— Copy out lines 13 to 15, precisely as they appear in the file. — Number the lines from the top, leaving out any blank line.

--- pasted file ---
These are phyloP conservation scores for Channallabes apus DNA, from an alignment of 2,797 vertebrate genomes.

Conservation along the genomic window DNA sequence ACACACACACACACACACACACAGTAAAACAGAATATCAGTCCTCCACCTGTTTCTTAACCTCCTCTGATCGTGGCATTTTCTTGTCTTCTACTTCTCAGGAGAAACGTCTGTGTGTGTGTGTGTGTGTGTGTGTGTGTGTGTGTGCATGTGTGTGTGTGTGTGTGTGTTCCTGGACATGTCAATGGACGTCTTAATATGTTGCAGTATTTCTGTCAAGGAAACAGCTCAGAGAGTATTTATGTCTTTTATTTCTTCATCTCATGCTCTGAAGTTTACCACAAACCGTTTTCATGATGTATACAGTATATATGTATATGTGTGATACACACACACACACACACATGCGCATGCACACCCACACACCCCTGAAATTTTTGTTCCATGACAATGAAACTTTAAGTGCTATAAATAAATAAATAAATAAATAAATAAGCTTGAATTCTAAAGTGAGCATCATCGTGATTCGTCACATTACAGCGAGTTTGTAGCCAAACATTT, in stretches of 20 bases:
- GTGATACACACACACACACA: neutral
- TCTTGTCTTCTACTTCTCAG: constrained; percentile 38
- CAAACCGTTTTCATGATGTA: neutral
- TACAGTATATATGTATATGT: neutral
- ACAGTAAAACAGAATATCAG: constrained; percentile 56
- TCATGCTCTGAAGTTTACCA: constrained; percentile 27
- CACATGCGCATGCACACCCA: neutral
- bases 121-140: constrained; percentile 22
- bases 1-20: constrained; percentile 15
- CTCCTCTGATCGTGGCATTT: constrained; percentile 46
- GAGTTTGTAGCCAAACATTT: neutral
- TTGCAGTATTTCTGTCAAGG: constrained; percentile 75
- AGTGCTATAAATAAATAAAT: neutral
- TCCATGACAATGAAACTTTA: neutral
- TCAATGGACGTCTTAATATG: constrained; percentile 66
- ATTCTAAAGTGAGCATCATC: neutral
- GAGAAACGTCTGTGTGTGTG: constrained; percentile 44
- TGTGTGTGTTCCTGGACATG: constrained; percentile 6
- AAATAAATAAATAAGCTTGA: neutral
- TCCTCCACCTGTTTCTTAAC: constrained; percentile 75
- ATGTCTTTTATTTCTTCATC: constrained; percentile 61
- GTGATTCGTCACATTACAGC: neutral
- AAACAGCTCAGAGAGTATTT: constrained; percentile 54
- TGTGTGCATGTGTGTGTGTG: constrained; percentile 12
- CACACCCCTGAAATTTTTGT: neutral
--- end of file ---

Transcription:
- GAGTTTGTAGCCAAACATTT: neutral
- TTGCAGTATTTCTGTCAAGG: constrained; percentile 75
- AGTGCTATAAATAAATAAAT: neutral